Let me tell you about one of my favorite AAC tools. It’s wonderful to have in your back pocket for assessments, goal writing, progress monitoring, and more – and best of all, it’s FREE!
- Provides a way to systematically assess/reassess current AAC skills
- Assists with the development of a comprehensive plan for increasing communicative independence for the AAC user.
- Ensures that all communicative competencies are considered in an evaluation.
- Shows patterns of strengths and weaknesses to help determine the next steps for intervention.
- Acknowledges progress toward independence.
- Presents a “big picture” view of every learner and helps develop communication goals for now and the future.
That’s a lot of goodness right there! Let’s break it down step by step and section by section. (It will be helpful if you are able to download the from the link above or at least have it open in another tab while reading through this information to get the clearest picture of each section and its use.)
Let’s start with how to use the DAGG-2 for initial AAC assessments. We start with the “Ability Level Continuum” guide. This guide is broken into five different levels: emergent, emergent transitional, context-dependent, transitional dependent, and independent. Each of these levels are further segmented into specific areas: understanding, expression, social interaction, literacy skills, and other.
This guide is completed based on the learner’s current AAC use, keeping in mind that a learner may be at different levels for each of the different areas. Information gathered from completing this guide gives insight into the learner’s current skills and strengths in each area. After completing the guide, you can summarize the findings and see an overview of how independent they are within each area. There is also a section where you can make notes of various communication characteristics you observed, other communication modalities they use, strengths, barriers, etc. Once this guide is completed, you move on to the next step – choosing goals to address in one or more areas.
Referencing the information gathered & summarized in the “Ability Level Continuum” guide, we use that information to choose potential goals for the learner, within each of the different communicative competencies. Sample goal ideas are provided both for each communicative competency (linguistic, operational, social, & strategic) and for different levels outlined in the “Ability Level Continuum” guide. A chain of cues prompting hierarchy is also provided for each goal and level so that you can indicate which level of cueing the learner currently needs.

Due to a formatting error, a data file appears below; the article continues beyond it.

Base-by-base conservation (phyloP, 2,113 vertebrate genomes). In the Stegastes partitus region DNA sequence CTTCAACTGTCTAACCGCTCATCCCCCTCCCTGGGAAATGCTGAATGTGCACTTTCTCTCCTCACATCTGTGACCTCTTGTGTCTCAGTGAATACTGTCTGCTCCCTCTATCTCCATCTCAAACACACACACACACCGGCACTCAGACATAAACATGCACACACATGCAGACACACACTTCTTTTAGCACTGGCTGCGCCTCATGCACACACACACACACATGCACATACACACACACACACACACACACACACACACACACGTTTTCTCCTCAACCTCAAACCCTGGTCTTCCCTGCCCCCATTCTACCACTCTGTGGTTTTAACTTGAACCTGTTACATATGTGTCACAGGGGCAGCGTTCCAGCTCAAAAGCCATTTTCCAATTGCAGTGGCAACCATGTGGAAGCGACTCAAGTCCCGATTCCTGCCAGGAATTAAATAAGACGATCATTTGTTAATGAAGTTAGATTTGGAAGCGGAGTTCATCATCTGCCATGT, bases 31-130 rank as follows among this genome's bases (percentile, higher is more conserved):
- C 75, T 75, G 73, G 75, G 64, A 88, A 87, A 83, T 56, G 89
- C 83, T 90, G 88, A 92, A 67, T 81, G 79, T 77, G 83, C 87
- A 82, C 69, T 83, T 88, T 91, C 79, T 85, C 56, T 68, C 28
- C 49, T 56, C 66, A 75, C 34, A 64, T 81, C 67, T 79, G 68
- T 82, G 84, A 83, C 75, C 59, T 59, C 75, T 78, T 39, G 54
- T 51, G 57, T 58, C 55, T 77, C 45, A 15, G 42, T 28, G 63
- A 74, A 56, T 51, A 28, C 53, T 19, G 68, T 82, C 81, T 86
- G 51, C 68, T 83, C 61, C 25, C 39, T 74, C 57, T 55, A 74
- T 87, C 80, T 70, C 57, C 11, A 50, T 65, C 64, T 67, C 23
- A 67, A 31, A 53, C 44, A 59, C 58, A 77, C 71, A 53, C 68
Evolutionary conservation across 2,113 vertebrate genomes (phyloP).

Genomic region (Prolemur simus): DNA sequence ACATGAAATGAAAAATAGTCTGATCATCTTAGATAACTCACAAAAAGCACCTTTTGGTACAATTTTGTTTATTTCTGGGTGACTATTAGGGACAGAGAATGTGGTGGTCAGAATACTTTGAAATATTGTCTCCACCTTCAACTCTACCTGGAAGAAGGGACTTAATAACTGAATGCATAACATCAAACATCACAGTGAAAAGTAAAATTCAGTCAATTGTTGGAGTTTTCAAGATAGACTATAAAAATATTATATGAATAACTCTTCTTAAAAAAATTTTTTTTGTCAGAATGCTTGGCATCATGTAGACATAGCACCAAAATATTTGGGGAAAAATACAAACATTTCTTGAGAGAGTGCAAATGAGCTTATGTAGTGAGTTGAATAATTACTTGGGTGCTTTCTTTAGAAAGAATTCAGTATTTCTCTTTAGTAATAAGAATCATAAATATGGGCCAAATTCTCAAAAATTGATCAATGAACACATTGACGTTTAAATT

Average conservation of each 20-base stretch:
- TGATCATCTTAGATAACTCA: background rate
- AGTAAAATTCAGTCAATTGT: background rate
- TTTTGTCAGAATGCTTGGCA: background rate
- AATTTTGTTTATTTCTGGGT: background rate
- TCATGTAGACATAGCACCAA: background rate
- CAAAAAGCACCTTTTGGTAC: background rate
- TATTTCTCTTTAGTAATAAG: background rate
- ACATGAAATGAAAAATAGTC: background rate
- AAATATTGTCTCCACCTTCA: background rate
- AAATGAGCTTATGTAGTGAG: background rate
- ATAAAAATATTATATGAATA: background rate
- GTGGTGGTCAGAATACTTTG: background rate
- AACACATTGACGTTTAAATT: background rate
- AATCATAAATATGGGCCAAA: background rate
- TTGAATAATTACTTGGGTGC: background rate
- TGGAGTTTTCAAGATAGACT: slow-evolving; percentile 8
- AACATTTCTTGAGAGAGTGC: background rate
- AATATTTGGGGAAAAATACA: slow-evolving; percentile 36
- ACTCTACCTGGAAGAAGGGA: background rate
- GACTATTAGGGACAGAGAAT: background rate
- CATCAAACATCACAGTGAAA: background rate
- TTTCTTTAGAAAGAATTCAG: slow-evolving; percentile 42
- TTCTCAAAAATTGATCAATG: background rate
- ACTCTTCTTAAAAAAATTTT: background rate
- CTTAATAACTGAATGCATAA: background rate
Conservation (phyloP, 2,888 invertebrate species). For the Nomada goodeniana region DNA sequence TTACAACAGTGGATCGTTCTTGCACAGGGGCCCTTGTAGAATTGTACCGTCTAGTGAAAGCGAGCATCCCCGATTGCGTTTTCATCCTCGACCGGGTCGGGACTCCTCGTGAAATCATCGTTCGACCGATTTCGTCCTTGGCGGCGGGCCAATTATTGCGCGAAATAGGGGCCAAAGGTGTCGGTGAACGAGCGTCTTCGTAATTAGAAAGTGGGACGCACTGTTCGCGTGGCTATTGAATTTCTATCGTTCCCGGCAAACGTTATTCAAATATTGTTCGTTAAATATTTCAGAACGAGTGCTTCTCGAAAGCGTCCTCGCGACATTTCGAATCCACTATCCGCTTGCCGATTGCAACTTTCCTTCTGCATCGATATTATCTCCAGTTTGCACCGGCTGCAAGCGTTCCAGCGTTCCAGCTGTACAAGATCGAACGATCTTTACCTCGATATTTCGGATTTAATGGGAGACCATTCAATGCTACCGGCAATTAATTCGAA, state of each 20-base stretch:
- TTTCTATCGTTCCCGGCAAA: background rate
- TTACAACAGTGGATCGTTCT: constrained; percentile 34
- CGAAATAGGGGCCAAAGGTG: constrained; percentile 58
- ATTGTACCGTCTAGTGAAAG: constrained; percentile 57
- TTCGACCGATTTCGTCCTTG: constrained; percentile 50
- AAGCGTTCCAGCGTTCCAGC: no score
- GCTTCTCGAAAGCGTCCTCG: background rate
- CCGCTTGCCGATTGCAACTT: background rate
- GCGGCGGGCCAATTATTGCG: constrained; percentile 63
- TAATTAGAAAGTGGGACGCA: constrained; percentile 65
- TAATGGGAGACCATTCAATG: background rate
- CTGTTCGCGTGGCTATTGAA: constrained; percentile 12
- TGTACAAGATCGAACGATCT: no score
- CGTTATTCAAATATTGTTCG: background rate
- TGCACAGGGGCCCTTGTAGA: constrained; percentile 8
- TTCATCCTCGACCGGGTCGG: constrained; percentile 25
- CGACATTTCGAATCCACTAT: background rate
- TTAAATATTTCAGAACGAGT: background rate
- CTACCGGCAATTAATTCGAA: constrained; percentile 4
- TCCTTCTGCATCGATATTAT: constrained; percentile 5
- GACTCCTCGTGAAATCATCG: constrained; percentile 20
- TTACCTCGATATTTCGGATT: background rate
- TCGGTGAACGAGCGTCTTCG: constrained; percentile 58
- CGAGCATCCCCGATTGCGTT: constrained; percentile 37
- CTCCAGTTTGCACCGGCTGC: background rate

Using the ability levels and chain of cues provides an opportunity to not only see where your learner is currently with their AAC use and their independence, but it also allows you to see the next steps to continue progression and independence within each competency.
Now that we know where our learner is in their AAC use journey in reference to each of the communicative competencies, how independent they are within each of these skills, and have looked at some possible goal ideas, it’s finally time to draft the goals and objectives!
Once again the DAGG-2 is here to help with worksheets that walk us through the goal writing process step by step. AAC Goal Worksheets are here to help us choose a skill from each of the communicative competencies that we selected within the AAC Goals Grid, adding in the communication partner(s), activity, prompting type, and criteria to complete the goal.
Talk about an all-in-one tool! Just using this one tool you have completed the AAC assessment, determined strengths and areas that need additional support, and written goals and objectives that will drive your treatment sessions! But, the goodness of the DAGG-2 doesn’t stop there! You can also use this tool for reassessments and progress monitoring – read on to find out how.
There are three different ways to look at reassessment & progress monitoring using the DAGG-2:
- Look back at the Dynamic AAC Goals listed by competency and mark any progress in the level of cueing. (Use a different color pen and/or mark the date of reassessment to denote progress monitoring.)
- Use the AAC Goals Periodic Progress Report to record progress in each competency area. Keeping track of the percentage of goals mastered within each competency area will help you track and see when a learner is ready to move towards a different independence level within each competency level.
- Using this information, review the goals you wrote using the AAC Goals Worksheet and revise as needed.
By now I am sure that you are in love with the DAGG-2, just as much as I am but I have a surprise for you – there’s still more goodness to share!
Not only is the DAGG-2 available in paper form, but it is also available digitally, still FREE, through the Pathways for Core First app. Within the digital version of the DAGG-2, you can create “users” for multiple learners, as well as print, save, email, and update individual information as needed. This digital version is a great way to reduce paperwork AND each goal within the goals grid has lesson plans and activity ideas that you can download to help you work with your learners towards achieving their goals! You can access the digital version of the DAGG-2 in the Pathways for Core First app here.
All the steps involved in AAC assessments, selecting goals, progress monitoring, etc can be very daunting and time-consuming. Hopefully, this information and the DAGG-2, either paper or digital versions, will help you feel more confident in your ability to complete these tasks effectively and efficiently!